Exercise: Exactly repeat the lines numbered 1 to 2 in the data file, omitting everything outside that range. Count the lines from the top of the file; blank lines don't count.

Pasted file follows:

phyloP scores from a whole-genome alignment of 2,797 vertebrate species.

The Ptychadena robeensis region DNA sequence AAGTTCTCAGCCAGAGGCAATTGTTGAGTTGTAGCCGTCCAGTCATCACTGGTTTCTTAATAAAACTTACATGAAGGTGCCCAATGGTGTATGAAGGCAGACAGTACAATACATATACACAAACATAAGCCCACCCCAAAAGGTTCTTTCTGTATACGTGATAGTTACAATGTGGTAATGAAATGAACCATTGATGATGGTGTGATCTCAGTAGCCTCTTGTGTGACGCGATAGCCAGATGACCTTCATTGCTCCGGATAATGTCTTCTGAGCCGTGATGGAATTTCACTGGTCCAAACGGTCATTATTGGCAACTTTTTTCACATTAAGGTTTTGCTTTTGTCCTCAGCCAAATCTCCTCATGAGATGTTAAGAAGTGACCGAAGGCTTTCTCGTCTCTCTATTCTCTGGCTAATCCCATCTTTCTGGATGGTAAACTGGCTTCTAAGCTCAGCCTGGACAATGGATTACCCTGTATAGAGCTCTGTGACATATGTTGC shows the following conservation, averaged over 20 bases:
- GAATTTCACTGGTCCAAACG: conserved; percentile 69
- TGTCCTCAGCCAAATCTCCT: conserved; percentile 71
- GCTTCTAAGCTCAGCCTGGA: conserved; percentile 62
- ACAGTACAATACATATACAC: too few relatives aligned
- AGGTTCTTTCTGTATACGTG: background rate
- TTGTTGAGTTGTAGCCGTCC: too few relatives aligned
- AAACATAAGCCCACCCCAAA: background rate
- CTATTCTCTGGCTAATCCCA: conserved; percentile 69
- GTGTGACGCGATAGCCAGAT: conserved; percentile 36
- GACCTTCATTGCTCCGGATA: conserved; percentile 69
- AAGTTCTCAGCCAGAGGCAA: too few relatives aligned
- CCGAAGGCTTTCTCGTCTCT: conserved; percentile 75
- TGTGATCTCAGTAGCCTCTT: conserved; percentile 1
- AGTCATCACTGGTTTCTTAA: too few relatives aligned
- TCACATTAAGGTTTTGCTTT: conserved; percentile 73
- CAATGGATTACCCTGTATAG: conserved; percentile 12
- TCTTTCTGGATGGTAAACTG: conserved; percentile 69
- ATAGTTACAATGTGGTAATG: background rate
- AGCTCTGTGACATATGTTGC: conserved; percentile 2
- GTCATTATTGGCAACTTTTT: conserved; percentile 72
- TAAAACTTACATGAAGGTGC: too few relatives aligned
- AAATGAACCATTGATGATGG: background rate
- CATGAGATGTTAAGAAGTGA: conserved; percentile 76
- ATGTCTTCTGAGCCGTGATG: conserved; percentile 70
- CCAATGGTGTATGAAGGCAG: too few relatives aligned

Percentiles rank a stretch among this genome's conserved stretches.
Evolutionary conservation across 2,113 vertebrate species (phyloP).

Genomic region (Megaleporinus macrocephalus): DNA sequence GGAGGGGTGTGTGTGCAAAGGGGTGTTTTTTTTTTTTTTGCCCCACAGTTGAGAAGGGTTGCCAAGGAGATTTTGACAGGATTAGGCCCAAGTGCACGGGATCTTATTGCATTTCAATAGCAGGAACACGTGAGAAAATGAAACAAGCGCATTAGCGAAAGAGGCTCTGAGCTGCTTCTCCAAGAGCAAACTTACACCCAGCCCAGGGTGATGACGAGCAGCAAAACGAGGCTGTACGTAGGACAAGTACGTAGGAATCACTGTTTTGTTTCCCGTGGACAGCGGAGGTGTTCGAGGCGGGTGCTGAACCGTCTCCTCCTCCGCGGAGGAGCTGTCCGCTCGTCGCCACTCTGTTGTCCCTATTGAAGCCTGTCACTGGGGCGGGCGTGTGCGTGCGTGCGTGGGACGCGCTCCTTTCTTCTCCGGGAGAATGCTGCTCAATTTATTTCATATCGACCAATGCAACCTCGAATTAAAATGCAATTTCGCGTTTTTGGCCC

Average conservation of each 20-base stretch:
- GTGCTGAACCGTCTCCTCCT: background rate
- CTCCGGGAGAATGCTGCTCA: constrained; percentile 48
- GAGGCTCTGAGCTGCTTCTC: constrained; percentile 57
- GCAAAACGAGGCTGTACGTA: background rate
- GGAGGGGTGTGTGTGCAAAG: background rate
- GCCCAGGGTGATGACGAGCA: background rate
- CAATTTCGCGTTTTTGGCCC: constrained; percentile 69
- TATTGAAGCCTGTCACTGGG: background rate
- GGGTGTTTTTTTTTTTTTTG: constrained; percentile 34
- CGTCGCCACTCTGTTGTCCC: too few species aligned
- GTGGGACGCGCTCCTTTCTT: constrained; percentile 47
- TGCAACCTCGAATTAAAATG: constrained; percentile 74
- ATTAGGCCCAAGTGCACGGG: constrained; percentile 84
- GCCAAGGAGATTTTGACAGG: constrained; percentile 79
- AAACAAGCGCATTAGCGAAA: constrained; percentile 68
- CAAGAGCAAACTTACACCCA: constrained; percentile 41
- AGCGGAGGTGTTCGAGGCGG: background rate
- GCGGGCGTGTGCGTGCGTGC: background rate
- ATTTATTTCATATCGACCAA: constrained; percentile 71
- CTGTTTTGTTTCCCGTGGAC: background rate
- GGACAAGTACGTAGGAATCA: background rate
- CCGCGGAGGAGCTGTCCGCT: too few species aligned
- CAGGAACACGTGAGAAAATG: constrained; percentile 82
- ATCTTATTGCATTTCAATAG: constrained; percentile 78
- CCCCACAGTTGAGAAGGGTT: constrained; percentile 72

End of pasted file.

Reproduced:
phyloP scores from a whole-genome alignment of 2,797 vertebrate species.

The Ptychadena robeensis region DNA sequence AAGTTCTCAGCCAGAGGCAATTGTTGAGTTGTAGCCGTCCAGTCATCACTGGTTTCTTAATAAAACTTACATGAAGGTGCCCAATGGTGTATGAAGGCAGACAGTACAATACATATACACAAACATAAGCCCACCCCAAAAGGTTCTTTCTGTATACGTGATAGTTACAATGTGGTAATGAAATGAACCATTGATGATGGTGTGATCTCAGTAGCCTCTTGTGTGACGCGATAGCCAGATGACCTTCATTGCTCCGGATAATGTCTTCTGAGCCGTGATGGAATTTCACTGGTCCAAACGGTCATTATTGGCAACTTTTTTCACATTAAGGTTTTGCTTTTGTCCTCAGCCAAATCTCCTCATGAGATGTTAAGAAGTGACCGAAGGCTTTCTCGTCTCTCTATTCTCTGGCTAATCCCATCTTTCTGGATGGTAAACTGGCTTCTAAGCTCAGCCTGGACAATGGATTACCCTGTATAGAGCTCTGTGACATATGTTGC shows the following conservation, averaged over 20 bases: